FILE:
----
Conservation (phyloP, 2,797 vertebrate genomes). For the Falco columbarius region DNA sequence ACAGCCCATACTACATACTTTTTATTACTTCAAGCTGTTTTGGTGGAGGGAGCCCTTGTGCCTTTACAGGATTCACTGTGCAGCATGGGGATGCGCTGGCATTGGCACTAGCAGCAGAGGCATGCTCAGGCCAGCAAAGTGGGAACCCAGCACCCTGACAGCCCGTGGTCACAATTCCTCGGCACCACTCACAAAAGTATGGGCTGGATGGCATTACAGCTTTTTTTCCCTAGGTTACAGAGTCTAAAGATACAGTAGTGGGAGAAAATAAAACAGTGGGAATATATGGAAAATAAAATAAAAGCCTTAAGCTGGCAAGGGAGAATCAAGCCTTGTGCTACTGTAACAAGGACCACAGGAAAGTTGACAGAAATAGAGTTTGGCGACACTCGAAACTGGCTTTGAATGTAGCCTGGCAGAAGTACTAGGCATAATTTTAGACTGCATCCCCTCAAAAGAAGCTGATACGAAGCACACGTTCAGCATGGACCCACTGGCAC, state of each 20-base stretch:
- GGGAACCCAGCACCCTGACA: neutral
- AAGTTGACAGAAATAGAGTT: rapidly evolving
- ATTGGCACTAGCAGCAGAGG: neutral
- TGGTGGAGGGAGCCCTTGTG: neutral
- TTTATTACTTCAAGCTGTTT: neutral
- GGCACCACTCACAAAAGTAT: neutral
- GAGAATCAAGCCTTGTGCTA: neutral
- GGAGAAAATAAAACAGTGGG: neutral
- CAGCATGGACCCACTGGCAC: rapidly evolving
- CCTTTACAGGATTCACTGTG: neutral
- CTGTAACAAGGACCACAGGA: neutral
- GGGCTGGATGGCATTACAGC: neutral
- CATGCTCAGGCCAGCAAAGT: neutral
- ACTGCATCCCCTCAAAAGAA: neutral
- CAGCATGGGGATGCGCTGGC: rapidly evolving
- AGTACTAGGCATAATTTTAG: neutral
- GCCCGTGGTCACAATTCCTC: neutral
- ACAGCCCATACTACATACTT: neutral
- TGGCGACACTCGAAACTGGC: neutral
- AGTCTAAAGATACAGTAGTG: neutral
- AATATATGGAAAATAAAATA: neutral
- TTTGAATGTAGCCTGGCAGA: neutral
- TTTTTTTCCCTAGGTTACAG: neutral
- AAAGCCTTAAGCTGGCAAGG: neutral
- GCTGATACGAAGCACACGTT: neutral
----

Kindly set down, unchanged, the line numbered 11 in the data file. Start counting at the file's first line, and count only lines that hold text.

- CCTTTACAGGATTCACTGTG: neutral